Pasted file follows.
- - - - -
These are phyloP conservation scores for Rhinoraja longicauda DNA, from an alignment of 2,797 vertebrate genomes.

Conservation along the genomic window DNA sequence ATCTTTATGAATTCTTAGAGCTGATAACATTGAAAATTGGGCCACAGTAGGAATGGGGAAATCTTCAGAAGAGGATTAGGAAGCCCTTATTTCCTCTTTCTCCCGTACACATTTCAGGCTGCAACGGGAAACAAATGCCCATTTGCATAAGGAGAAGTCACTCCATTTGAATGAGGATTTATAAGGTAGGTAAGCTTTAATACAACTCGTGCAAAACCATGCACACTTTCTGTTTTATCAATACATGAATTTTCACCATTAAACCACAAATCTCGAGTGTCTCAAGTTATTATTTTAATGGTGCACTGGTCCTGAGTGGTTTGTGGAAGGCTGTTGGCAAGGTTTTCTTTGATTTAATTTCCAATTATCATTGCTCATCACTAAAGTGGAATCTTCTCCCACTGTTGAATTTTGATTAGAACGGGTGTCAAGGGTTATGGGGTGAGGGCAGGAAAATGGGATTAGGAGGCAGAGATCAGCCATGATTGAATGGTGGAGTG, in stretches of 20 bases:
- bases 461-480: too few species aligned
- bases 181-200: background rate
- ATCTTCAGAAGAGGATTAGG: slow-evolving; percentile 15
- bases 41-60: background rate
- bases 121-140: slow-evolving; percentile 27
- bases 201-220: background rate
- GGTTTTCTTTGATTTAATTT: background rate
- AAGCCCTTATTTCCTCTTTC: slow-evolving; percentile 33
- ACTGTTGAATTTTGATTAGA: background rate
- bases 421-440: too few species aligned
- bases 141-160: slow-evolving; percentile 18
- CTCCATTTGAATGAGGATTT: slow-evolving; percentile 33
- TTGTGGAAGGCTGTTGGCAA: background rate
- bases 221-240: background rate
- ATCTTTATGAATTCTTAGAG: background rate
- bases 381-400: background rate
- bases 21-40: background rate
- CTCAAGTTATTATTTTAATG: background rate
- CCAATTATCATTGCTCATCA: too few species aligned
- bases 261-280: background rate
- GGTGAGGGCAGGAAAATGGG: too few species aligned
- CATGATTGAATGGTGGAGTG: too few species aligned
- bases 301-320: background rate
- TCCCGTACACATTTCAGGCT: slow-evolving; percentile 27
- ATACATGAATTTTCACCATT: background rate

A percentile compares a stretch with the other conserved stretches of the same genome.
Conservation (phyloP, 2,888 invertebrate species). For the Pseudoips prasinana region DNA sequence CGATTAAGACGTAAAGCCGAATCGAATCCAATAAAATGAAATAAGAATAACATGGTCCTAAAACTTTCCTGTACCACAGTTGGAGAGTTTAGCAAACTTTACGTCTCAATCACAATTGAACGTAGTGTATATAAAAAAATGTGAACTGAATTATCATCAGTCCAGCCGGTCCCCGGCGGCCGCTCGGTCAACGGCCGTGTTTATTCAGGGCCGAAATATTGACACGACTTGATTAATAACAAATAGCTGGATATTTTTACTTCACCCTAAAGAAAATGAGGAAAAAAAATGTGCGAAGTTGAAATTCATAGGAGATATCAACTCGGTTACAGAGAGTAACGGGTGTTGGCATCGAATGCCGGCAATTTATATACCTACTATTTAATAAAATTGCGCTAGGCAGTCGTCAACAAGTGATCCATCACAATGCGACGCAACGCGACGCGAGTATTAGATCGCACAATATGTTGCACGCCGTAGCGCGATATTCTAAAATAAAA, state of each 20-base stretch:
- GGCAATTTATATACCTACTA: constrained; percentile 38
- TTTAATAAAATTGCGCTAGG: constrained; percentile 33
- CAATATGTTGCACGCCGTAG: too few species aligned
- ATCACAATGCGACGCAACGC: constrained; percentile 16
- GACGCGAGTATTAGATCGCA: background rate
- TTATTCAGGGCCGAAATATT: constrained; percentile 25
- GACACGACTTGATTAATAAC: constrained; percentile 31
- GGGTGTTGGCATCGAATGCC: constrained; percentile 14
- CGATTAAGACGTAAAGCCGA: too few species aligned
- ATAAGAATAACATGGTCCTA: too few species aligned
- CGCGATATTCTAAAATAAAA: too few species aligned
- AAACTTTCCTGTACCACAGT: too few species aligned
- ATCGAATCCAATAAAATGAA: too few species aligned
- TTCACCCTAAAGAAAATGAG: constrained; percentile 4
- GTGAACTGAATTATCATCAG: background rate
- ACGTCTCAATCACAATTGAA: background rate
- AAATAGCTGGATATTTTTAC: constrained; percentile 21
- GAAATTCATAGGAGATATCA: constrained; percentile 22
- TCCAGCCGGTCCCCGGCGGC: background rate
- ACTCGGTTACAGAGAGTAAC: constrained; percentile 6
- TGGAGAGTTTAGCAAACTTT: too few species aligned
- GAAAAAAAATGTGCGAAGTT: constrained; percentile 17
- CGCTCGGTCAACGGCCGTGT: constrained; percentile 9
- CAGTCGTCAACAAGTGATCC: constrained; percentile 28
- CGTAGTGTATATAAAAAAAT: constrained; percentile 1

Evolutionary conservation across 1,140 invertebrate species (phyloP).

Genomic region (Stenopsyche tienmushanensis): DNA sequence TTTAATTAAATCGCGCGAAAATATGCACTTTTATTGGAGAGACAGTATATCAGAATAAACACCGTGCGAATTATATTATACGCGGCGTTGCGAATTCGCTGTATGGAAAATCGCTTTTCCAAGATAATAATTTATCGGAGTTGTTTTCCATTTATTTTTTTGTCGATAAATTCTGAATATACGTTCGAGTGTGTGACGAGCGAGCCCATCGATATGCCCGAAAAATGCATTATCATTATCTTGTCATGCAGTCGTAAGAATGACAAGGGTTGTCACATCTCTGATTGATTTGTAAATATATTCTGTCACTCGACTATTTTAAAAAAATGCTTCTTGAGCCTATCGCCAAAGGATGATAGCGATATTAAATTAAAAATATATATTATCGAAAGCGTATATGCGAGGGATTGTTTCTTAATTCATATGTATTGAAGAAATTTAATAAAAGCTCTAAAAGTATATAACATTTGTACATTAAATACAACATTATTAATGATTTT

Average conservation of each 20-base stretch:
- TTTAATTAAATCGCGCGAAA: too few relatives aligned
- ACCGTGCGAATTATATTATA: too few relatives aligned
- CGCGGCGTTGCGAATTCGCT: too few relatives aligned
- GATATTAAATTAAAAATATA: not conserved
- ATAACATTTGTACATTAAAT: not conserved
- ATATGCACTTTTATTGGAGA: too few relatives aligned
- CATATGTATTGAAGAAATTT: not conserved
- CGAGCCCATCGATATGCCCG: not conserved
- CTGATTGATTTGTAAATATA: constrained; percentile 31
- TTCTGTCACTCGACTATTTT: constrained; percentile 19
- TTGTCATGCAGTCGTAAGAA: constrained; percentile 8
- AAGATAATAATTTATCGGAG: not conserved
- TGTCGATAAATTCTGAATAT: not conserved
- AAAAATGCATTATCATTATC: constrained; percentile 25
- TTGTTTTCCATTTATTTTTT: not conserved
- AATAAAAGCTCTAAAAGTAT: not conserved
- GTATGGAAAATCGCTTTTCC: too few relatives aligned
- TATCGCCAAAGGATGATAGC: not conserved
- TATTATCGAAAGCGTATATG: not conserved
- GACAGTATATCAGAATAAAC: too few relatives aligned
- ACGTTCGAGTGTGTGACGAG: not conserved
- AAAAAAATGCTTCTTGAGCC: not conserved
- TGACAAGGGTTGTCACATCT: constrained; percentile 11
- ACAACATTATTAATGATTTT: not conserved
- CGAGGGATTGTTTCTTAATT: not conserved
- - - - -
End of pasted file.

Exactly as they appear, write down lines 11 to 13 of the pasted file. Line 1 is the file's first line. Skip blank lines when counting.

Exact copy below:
- ACTGTTGAATTTTGATTAGA: background rate
- bases 421-440: too few species aligned
- bases 141-160: slow-evolving; percentile 18